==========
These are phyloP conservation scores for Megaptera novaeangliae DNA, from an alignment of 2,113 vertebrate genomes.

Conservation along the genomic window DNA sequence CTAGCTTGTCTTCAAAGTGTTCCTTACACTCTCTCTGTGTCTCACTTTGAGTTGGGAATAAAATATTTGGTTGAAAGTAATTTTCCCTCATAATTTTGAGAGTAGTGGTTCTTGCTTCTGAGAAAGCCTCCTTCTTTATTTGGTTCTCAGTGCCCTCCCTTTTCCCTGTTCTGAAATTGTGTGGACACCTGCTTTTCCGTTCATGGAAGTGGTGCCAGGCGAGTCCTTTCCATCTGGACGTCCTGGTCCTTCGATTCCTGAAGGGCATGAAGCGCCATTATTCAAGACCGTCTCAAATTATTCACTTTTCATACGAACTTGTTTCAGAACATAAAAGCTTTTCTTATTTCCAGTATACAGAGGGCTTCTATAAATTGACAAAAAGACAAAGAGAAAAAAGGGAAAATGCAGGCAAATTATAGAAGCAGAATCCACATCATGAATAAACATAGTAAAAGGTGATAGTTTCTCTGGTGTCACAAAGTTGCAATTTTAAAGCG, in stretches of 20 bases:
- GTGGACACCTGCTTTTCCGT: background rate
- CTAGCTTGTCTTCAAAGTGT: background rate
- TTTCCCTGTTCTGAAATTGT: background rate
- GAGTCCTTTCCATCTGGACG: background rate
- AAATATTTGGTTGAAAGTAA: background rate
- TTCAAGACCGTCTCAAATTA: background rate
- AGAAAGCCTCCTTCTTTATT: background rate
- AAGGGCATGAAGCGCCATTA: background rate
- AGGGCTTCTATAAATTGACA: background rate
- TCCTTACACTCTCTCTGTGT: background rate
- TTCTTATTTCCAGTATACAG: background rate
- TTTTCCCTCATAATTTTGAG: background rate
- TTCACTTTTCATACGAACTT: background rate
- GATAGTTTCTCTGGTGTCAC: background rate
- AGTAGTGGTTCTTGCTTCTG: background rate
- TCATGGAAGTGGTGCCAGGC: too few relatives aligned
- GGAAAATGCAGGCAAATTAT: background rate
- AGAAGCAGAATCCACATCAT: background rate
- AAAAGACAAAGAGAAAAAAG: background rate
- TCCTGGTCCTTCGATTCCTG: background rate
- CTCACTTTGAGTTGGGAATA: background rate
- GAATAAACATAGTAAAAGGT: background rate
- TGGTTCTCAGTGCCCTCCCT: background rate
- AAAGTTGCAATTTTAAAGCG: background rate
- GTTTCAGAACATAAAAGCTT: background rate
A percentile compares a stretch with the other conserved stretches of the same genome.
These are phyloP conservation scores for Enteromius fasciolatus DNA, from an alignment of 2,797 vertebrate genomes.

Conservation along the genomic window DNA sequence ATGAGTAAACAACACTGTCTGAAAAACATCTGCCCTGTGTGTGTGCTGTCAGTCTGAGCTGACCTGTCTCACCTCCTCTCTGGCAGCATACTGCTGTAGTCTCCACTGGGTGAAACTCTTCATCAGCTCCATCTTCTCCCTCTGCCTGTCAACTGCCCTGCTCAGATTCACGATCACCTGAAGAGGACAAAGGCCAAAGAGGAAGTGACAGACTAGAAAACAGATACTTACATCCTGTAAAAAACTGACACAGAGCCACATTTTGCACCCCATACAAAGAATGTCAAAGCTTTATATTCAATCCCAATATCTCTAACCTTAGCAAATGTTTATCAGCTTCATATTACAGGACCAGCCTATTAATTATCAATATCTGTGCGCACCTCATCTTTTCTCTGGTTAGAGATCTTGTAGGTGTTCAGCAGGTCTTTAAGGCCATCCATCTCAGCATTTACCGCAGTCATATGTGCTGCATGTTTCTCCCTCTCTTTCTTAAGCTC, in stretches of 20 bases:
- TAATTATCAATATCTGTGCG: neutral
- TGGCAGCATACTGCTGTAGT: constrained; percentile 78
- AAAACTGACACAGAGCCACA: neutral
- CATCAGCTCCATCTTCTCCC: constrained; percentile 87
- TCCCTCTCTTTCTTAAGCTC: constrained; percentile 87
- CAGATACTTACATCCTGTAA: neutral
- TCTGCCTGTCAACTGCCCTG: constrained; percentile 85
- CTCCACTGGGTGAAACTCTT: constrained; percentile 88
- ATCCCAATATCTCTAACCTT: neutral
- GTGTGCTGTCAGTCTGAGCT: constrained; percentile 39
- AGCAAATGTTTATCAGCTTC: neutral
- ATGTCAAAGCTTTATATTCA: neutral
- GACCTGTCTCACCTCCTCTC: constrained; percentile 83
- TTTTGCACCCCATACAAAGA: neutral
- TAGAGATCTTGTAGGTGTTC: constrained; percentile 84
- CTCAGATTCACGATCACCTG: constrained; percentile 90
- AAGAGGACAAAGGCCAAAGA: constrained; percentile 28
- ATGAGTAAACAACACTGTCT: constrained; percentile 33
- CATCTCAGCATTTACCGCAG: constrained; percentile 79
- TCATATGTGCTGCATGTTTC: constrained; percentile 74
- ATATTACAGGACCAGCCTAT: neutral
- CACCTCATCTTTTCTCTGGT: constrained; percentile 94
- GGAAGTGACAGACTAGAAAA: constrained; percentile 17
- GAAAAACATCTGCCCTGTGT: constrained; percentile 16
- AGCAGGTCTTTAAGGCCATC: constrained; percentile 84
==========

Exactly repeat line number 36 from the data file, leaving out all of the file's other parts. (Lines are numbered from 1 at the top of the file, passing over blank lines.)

- CAGATACTTACATCCTGTAA: neutral